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Voluntarily Closing a Limited Company

 

Closing down a Limited Company

There are times when the Directors ‚Äčvoluntarily close down a Limited Company, for example, either the idea hasn’t worked out or the Directors are retiring and there is no-one to take over the business. This can be done fairly straightforwardly at Companies House depending on whether the Company meets the right conditions.

A Limited Company can be struck off only:

  • It hasn’t traded in the last 3 months;
  • Has not Changed names in the last months;
  • Isn’t being threatened with liquidation
  • There are no creditor’s agreements in place (a section 895 scheme).
If the company has done one of the above then it can be struck off via the voluntary liquidation route. Voluntarily closing a limited company is not an alternative to formal insolvency proceedings.

(A company may also be struck off by the Companies House Registrar itself if the limited company has failed to meet its obligations and they believe the company is not carrying on business or in operation.)

Tie up all Loose Ends First

So that the process is as smooth as possible, before there is an application to “strike off” a company, Directors have a number of responsibilities. If you fail to follow the rules, you may be liable for a fine or prosecution.

The limited company must be closed down legally, this means that they have to
  • Contact all interested parties and HMRC
    • send a copy of the application to strike off within 7 days to anyone who will be affected (it is advisable to keep proof of posting), such as
      • shareholders,
      • creditors (banks, suppliers, landlords or tenants etc),
      • employees,
      • managers/trustees of any employee pension fund and
      • directors who did not sign the application
    • HMRC needs to be told that the company has stopped trading and pay any final balances of PAYE or National Insurance. Also request that they close down the company’s payroll scheme.
  • Deal with employees, according to the rules of redundancy and pay all final wages or salaries.
  • Deal with business assets, which should be shared out amongst the shareholders, any remaining assets on the date of dissolution will be “bona vacantia” (vacant goods) and passed to the Crown because it does not have a legal owner. Also transfer any domain names and send final statutory accounts and a Company Tax Return to HMRC.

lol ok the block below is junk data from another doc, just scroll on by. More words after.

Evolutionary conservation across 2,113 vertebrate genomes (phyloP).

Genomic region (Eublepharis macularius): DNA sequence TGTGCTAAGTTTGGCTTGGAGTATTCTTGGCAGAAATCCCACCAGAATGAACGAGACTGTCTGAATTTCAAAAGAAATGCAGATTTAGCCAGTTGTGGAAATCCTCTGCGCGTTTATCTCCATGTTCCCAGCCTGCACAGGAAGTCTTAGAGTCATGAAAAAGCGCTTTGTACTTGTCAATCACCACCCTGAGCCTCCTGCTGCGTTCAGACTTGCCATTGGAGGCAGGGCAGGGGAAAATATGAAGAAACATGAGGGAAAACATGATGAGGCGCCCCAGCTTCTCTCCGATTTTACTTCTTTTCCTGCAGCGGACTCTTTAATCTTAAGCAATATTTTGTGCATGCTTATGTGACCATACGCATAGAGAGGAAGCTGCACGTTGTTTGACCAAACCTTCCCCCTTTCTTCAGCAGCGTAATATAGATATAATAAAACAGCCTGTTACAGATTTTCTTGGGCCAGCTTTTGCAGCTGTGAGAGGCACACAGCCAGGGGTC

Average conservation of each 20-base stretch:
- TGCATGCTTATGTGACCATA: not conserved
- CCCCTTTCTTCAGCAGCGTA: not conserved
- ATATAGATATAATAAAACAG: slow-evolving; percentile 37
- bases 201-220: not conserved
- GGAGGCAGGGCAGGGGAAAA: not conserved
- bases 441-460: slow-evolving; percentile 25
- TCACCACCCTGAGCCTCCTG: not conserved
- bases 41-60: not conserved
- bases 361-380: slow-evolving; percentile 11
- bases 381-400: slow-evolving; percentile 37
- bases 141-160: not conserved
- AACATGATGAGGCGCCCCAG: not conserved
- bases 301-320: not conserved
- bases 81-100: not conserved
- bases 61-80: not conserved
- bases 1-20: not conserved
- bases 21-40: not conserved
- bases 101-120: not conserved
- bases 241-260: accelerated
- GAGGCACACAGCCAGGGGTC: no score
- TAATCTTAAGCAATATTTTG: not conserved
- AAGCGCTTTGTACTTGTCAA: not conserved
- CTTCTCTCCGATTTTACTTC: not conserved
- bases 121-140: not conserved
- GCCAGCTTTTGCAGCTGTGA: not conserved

If Directors take any assets from the company they may be liable for Capital Gains Tax, but may be able to get tax relief on this, and submitted via their self-assessment tax return – but always get professional advice if unsure.

Record Keeping

Directors are required to keep financial records (bank statements, invoices, receipts) for 7 years after the company is struck off.

If employing staff they are required to keep insurance details for 40 years from the strike off date.
 

How to Apply to Strike off a Limited Company.

Directors must complete form DS01 and have it signed by the majority of shareholders. (make sure all the issues regarding assets, bank accounts, tax etc is completed before submitting this form.)

The form will asked to for the: Company Number, Company Name in full, the Name of the Directors, Signatures and Dates.

It provides clear instructions and checklists throughout. Any errors on the form will delay the striking off.

It costs £10 (either cheque or postal order), but obviously the fee can’t be paid from the companies bank account (as the accounts should be shut down!!)
 
Once the form has been received at companies House they will write to the Directors and Registered Office Address to inform them that they have received DS01 form and the request will be published as a notice in the appropriate local Gazette (this depends in which Country the company was initially registered). There are 3 local Gazettes covering England and Wales, Scotland and Northern Ireland. The Companies entry in the register will also be changed to “Proposal to Strike”.

After 2-3 months, if no-one has any objections, then a second notice is published in the Gazette and this means that the Company will no longer legally exist (dissolved).

The entry on the Companies House Register will be updated and shown as dissolved.
 

Objections to the striking off

Publicising the proposal to strike in the Gazette provides the opportunity for anyone to object to the striking off. They can write or email companies house - enquiries@companieshouse.gov.uk – they will be asked to provide evidence of their claims.

Anyone could object to the striking off, because of
  • The company has broken the conditions
  • The company owes money and action is being taken or pending
  • Not all parties were informed
  • The declarations on the DS01 form are false
  • The Directors have been trading or committed tax fraud or some other offence.

What if the Directors change their mind?

During the 3 months, the company may wish to start trading or it is no longer eligible, for example if it becomes insolvent, or the name has changed. If any of the conditions change it is the Directors responsibility to withdraw the application.

It only requires the signature of one Director to sign the withdrawal form DS02. It can also be withdrawn using the Companies House online service.

The Company can not apply to get your £10 refunded.

Once the company has been dissolved, it no longer exists so can be harder to undo and can only be restored by a court order